Here’s a link to a recent talk PDN’s Rebecca Foster gave on laughing in prison:
Another prison-meditation volunteer in Oregon also wrote about laughter yoga:
“The sessions went great! We had about a dozen people in both 90-minute sessions, which worked well. Most of the men were fully engaged. Thanks for the suggestion to lead activities they did when they were children. I did so for about the first half of the session, and then the second half was exercises I had created about their day-to-day experiences. I had the great fortune to meet with one of the guards (they call them officers) who works at the prison prior to the session, and he gave me a good overview of what the daily routine is and what some of the stressors are in prison (other than the obvious). We did things like “cold shower laughter”; and “cafeteria food/can’t find a place to sit laughter.”
At the inmates’ suggestions in the second session, we did “property search laughter” (where the guard comes and takes all their personal belongings, including their blanket, from the bed and throws it all on the floor). It was very powerful and, for me, had a precious kind of quality to it. While I know the laughter sessions I lead in my community have an impact, the magnitude of benefit that this might offer to the inmates was higher in the prison setting, and it was as if I could feel that palpably while leading/laughing. I felt more comfortable leading at the prison than I ever had anywhere else, which surprised me!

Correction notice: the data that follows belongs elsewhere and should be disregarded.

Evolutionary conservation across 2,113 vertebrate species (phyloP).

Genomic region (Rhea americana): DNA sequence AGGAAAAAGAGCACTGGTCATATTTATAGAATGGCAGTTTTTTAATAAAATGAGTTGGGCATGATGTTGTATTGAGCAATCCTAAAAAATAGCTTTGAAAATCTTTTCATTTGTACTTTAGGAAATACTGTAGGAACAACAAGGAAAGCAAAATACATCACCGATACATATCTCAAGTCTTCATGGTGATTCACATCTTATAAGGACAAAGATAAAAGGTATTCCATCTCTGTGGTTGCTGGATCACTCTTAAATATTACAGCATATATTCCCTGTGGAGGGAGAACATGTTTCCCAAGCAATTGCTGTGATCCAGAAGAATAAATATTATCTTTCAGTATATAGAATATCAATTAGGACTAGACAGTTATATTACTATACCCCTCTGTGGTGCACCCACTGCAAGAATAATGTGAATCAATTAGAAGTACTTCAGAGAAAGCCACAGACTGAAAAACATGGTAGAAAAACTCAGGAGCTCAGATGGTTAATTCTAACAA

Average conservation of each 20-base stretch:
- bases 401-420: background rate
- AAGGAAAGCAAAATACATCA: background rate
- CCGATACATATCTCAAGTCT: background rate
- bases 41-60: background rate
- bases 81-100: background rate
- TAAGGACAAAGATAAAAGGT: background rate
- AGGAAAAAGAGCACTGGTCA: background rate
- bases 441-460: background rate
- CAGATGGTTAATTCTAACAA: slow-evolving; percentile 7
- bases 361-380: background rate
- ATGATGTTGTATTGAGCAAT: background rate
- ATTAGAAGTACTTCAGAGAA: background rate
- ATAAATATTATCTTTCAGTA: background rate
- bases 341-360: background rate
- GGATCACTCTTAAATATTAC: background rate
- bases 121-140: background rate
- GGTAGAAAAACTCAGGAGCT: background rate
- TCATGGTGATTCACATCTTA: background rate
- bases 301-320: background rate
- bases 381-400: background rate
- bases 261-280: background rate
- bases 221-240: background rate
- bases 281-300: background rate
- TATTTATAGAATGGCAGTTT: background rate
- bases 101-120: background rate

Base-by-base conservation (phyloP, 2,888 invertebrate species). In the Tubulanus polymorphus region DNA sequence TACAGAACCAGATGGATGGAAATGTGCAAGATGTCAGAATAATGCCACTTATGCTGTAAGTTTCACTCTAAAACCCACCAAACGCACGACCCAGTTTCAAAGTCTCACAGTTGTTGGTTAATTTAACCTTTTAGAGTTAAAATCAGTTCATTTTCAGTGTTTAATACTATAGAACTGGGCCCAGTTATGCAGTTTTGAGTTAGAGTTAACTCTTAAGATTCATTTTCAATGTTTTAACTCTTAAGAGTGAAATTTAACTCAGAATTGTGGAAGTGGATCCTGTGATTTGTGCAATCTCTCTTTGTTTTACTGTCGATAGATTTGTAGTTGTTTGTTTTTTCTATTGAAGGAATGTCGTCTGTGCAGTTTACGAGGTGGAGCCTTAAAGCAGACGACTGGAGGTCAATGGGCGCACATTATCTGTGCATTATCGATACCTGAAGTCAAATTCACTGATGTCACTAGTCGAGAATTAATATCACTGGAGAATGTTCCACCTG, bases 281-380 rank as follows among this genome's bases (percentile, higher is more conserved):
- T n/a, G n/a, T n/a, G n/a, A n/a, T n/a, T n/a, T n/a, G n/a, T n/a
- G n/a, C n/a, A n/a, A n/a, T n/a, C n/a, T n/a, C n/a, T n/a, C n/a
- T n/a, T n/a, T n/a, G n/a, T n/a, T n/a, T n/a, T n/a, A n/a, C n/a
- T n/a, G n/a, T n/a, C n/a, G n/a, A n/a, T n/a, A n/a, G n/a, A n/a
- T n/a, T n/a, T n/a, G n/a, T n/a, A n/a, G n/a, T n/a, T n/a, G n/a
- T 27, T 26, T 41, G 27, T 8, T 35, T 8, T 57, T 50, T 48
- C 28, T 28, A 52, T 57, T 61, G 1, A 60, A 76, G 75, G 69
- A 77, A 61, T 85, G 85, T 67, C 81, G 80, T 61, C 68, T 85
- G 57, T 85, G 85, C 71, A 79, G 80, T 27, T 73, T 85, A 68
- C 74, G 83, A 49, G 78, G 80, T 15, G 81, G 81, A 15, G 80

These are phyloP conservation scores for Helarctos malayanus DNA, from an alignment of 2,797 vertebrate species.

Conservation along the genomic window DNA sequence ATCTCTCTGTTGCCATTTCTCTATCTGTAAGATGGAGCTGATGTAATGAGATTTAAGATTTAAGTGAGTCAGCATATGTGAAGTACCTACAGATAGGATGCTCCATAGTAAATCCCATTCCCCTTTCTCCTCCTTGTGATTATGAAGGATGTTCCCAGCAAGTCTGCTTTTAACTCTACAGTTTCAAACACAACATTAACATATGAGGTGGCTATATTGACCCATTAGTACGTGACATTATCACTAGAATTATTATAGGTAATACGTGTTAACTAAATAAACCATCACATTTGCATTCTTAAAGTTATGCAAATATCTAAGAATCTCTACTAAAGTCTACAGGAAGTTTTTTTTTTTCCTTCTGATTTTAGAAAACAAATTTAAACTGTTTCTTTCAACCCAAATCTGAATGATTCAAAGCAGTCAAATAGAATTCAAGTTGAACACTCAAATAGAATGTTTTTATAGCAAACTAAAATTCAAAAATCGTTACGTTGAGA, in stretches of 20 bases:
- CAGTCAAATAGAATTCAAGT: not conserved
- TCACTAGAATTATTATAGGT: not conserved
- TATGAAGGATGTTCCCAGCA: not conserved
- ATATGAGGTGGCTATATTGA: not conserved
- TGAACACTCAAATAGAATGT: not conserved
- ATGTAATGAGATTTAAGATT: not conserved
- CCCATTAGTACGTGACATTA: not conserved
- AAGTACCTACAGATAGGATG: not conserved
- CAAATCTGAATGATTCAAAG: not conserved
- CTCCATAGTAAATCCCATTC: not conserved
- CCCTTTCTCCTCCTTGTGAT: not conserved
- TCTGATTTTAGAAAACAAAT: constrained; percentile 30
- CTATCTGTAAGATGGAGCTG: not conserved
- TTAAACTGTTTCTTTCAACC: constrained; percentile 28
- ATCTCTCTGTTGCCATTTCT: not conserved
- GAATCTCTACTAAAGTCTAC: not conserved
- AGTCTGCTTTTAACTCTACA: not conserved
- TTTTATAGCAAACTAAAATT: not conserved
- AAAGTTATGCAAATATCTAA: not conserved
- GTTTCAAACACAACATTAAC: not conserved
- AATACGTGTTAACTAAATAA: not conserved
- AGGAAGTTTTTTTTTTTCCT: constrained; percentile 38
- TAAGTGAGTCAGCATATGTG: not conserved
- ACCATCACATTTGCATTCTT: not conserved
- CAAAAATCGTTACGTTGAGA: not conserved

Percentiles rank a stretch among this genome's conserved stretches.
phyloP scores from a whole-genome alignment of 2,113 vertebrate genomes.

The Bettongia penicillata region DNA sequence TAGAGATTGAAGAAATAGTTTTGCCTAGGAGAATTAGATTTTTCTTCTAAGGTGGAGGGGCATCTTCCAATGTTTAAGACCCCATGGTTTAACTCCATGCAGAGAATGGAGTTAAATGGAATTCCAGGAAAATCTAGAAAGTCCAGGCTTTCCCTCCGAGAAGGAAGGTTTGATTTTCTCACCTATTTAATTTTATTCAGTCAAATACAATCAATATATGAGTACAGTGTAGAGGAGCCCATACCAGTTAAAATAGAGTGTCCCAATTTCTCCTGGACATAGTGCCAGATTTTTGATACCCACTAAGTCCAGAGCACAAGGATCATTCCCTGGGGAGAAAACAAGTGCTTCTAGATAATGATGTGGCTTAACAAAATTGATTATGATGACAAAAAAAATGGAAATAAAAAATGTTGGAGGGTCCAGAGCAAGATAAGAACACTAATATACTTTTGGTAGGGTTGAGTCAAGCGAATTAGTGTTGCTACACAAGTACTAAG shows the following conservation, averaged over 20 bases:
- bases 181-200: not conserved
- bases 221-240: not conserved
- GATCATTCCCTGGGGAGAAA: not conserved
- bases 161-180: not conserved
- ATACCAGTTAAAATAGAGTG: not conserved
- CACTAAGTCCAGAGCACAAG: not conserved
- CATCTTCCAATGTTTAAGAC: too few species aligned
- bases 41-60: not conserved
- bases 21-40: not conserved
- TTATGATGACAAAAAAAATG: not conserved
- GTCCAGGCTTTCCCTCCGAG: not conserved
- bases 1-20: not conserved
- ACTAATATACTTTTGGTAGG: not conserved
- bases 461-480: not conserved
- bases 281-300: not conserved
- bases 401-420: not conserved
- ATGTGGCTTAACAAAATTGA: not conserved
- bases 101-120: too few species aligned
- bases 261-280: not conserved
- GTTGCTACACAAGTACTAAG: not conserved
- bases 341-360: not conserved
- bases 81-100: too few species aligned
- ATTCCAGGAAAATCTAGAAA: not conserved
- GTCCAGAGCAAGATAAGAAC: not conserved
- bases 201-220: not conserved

The feedback from the men was amazing. One talked about how he felt the laughter “touch his soul,” and another said that he felt an “awakening” of a child-like sense of himself, which he hadn’t felt in a long time because he’d been in a “really dark place.” Thanks also for suggesting inviting other social service workers to join us. The chaplain joined in, as did a community volunteer who also offers once-a-month yoga sessions there. “